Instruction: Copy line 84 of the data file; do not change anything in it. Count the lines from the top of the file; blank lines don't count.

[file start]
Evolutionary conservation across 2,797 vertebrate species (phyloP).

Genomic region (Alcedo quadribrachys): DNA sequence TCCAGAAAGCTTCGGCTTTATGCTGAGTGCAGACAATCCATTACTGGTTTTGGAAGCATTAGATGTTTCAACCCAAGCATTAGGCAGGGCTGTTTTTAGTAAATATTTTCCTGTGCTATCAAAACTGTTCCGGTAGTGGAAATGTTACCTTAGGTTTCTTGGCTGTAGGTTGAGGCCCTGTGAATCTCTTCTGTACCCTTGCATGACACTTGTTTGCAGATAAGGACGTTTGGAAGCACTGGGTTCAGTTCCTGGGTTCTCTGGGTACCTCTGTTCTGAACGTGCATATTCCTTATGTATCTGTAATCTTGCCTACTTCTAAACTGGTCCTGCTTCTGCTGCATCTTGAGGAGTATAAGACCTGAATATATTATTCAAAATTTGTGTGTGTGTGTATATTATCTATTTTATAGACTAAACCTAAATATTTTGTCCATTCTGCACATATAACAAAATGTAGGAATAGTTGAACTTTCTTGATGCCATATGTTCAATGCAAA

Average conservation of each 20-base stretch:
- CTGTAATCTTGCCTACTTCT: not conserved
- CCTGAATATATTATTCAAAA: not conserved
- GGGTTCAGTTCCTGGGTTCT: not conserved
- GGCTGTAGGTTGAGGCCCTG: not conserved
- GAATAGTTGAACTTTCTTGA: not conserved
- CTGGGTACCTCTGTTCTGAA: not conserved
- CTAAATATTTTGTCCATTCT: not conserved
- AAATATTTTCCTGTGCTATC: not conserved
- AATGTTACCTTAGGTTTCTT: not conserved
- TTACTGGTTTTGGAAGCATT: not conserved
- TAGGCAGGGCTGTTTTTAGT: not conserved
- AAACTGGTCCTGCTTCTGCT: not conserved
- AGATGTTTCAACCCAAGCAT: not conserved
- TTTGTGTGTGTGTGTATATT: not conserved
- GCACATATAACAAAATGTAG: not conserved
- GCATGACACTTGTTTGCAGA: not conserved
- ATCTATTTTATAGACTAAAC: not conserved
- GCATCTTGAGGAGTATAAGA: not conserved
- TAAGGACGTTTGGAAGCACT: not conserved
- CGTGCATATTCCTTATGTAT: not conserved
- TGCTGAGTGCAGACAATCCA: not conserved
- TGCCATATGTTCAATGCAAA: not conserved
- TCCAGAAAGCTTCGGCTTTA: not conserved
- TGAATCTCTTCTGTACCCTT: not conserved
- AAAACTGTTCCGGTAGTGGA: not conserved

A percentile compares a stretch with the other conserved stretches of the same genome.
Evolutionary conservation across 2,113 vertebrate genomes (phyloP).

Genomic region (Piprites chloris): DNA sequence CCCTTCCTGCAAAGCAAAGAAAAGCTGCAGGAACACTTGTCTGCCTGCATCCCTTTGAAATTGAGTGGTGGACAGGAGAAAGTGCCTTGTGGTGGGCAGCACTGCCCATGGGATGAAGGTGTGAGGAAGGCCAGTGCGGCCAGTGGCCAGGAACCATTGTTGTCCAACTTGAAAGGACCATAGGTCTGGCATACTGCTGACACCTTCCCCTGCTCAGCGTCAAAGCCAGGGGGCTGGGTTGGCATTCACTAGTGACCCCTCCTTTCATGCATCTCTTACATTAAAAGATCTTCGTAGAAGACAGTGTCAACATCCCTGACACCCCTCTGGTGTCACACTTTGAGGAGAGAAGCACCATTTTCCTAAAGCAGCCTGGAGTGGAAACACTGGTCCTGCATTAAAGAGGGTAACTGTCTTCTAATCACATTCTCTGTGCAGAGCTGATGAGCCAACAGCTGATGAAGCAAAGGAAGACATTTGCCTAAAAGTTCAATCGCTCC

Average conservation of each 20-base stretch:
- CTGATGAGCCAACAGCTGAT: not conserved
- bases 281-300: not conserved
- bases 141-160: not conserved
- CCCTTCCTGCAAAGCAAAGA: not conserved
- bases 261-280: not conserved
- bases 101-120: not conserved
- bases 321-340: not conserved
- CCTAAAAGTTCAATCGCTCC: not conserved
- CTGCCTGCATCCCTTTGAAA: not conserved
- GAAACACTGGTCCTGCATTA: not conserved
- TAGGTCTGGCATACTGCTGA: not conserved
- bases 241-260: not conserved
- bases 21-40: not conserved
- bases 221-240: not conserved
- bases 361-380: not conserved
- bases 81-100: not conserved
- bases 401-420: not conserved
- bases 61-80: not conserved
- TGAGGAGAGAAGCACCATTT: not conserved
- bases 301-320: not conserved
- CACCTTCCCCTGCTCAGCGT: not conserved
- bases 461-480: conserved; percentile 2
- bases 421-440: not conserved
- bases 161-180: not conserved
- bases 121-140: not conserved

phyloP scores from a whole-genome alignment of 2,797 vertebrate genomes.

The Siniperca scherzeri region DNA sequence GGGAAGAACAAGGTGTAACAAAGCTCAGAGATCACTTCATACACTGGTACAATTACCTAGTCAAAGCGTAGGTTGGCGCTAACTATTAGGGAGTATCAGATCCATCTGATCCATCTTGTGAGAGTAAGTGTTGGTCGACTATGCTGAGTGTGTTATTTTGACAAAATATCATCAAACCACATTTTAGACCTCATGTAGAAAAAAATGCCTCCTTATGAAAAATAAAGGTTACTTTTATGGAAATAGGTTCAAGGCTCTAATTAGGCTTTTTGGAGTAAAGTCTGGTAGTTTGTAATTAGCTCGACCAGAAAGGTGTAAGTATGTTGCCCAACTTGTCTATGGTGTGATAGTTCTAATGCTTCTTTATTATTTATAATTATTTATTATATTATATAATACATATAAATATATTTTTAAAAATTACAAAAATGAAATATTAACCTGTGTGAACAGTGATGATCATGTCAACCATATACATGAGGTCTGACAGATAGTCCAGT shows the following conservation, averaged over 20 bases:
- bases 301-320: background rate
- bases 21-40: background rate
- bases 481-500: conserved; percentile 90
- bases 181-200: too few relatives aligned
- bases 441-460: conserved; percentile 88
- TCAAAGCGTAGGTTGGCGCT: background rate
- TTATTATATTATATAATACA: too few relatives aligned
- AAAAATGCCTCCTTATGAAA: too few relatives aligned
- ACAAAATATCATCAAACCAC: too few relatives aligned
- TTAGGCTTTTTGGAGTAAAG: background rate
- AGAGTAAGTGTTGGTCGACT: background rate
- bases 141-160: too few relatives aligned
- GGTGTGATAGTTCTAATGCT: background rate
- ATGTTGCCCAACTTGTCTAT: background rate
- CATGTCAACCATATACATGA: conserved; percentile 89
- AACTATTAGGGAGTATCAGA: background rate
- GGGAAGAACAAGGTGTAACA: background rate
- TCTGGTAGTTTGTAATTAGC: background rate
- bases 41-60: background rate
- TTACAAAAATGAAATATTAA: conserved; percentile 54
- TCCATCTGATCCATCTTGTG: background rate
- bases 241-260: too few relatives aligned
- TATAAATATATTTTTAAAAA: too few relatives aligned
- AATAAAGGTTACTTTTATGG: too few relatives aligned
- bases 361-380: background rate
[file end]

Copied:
- bases 361-380: background rate